Marsha Elle Is the Runway Model I Wish I Had Growing Up With Cerebral Palsy

Marsha Elle on representing the disabled community.

It's no secret that kids can be mean. They find a flaw in you and pick at it — again and again. For me, it was my walk. In grade school, I had issues balancing, would walk on my toes, and often fall down or trip over my own feet. Walking in a straight line proved abnormally difficult. I would later learn this was due to my having mild cerebral palsy that would require braces on my legs for years, in addition to Botox injections in my legs and physical therapy during my class schedule. Unfortunately, that also meant I was a bit of an outcast. I grew to hate an audience when it came to walking — whether that was up to the front of the class to turn in a test or to the back of the line in kickball. Now, in no way am I suggesting a pity party. My childhood was also full of love from family and friends as "different" as me. But when it came to role models, there weren't many with a visible walking disability gracing the covers of magazines or runways. If only Marsha Elle had been around then.

The bionic model, singer-songwriter, and disability advocate just headlined Cupshe's "Naturally You" runway show during Paraiso Miami Swim Week. She was by far one of the most striking models on the runway, not because of her disability but because of the way she took up space — serving face, pose, mood, and smize, with each step that she took. And in getting to watch her do it, I couldn't help but think about how powerful and healing a walk like hers would have been to a girl like me growing up. Hell, it was healing for me as an adult.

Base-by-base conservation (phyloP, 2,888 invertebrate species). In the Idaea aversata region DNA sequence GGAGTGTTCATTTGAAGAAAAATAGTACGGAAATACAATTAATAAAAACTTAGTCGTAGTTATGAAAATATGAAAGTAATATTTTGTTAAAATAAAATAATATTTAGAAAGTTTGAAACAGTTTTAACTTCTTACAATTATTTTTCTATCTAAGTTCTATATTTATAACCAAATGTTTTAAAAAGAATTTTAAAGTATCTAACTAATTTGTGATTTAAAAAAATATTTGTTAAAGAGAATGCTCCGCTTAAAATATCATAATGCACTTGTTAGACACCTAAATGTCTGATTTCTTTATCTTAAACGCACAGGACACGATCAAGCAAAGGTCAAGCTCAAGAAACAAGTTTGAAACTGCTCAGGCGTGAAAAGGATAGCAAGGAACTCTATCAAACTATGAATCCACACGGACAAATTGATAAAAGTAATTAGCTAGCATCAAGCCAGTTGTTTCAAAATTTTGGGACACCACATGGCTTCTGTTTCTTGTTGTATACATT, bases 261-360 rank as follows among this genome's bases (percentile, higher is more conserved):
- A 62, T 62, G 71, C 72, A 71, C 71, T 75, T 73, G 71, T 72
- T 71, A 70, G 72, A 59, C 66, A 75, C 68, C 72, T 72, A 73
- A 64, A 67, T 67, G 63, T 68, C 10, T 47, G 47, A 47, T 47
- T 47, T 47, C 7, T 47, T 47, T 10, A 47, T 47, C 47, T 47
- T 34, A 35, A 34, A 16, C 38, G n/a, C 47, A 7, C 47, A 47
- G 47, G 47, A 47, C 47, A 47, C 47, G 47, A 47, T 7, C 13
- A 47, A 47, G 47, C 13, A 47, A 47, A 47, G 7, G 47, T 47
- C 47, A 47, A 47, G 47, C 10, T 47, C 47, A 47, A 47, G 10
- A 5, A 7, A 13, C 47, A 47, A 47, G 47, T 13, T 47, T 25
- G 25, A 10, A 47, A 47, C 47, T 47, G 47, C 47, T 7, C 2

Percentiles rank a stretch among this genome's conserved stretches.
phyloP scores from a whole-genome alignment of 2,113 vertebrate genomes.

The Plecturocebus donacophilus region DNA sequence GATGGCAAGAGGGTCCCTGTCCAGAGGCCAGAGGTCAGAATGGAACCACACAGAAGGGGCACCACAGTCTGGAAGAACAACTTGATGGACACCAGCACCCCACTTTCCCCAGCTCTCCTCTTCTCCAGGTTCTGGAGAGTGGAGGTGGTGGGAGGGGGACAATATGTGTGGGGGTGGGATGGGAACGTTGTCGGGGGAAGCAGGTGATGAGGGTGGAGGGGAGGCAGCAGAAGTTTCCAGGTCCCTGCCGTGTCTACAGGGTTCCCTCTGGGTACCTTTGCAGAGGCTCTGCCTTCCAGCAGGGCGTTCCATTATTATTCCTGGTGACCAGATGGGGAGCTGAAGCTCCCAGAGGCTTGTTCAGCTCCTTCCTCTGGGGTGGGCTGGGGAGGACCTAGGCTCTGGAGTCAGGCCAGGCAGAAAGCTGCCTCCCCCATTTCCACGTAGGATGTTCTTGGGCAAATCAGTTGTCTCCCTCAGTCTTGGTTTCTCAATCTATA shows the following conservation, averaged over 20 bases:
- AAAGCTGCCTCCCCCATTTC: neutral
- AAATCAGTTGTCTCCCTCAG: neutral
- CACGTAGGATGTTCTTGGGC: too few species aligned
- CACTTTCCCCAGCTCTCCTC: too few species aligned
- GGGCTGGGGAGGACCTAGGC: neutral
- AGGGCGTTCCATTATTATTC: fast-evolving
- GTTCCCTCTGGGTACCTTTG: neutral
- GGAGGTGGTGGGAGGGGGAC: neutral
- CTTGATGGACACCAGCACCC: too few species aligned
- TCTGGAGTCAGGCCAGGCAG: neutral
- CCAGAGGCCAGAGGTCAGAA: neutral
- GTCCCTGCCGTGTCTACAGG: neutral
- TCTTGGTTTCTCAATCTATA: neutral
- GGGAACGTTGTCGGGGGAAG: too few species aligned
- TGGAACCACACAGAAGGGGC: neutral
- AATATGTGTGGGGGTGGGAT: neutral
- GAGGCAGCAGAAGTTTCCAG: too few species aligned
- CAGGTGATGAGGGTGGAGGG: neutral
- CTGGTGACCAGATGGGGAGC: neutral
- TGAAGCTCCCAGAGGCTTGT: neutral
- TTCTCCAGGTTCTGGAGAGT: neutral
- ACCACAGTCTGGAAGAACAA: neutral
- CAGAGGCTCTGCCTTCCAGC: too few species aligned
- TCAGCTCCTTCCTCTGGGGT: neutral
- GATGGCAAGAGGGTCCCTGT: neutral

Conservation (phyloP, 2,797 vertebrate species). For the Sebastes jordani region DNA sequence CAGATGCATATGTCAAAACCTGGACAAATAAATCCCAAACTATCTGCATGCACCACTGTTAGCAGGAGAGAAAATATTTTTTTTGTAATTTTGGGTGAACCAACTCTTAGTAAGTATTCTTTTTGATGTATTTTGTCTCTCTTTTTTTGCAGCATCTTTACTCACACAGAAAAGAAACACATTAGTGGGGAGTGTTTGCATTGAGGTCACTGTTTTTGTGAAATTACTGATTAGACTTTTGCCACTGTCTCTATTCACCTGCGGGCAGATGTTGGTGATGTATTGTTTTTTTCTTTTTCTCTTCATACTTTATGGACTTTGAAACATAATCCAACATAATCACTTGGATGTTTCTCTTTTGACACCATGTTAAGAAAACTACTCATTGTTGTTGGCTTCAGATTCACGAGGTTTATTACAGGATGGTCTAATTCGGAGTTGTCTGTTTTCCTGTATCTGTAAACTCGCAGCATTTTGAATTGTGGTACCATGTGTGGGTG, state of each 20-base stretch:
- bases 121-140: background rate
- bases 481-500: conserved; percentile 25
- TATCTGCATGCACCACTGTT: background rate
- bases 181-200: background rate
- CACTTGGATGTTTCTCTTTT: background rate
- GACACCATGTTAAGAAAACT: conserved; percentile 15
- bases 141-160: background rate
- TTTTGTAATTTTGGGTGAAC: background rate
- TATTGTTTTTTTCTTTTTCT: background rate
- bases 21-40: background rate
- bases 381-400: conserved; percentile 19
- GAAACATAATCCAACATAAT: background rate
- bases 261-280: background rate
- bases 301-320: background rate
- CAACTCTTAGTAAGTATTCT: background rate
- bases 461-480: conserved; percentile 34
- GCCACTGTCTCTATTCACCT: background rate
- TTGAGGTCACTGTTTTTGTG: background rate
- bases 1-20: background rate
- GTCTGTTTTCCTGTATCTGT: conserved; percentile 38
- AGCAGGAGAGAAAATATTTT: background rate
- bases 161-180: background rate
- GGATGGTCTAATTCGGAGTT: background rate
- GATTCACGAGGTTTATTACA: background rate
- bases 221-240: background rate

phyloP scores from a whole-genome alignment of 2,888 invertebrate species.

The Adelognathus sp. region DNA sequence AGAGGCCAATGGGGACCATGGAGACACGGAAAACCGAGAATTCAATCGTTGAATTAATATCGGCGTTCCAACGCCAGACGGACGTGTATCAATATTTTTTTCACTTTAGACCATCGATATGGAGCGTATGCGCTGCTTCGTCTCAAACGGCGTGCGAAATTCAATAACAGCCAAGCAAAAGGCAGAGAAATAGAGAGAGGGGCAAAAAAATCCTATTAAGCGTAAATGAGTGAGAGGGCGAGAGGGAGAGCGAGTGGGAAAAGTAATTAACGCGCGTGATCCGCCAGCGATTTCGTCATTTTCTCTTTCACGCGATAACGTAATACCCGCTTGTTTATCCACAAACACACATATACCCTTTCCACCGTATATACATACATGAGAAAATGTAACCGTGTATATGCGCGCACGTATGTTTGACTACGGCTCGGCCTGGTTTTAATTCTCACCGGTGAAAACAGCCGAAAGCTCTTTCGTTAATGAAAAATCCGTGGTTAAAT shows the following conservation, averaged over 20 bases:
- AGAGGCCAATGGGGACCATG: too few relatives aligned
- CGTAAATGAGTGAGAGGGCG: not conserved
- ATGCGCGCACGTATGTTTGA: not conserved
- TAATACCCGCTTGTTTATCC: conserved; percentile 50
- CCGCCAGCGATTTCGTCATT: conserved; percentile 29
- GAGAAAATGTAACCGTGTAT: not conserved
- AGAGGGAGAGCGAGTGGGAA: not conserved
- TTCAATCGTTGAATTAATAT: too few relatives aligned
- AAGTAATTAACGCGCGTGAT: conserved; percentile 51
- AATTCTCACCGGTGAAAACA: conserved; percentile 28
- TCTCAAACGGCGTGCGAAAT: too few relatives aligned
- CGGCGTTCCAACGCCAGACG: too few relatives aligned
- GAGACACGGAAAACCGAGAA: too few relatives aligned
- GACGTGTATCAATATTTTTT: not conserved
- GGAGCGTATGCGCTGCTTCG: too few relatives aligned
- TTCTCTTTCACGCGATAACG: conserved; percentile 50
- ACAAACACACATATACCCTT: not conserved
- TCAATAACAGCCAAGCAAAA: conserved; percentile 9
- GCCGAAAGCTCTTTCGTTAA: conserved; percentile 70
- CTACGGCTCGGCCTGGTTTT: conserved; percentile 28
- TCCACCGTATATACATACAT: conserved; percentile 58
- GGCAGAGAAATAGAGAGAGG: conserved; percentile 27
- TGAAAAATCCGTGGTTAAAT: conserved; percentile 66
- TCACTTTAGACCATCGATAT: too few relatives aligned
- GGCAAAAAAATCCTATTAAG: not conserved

Elle was born with proximal femoral focal deficiency, a birth defect of the femur (or thigh bone) where the upper part of the bone is "either malformed or missing, causing one leg to be shorter than the other," according to the Children's Hospital of Philadelphia. As a result, Elle's lower leg was amputated.

During a conversation with the disability advocate briefly before she hit the runway, Elle revealed the words that keep her imposter syndrome at bay: "Everything happens with purpose," she tells PS. "I always remind myself, 'Marsha, this is the moment.'" And when those runway lights turn on, she gives herself the ultimate pep talk: "Be that person little Marsha needed years ago," Elle says.

What I hope Elle realizes is that in walking a runway like this one, where you bare it all and your walk is judged by the row — not only is she being the person little Marsha needed, but so many others with disabilities, too — myself included.

In leaving the show that day, I walked out a little taller, holding up a mental middle finger to all the kids who dared to make fun of my walk. And while I didn't have a runway of my own to strut down, South Beach's Ocean Drive did just fine.

Alexis Jones is the senior health and fitness editor at PS. Her passions and areas of expertise include women's health and fitness, mental health, racial and ethnic disparities in healthcare, and chronic conditions. Prior to joining PS, she was the senior editor at Health magazine. Her other bylines can be found at Women's Health, Prevention, Marie Claire, and more.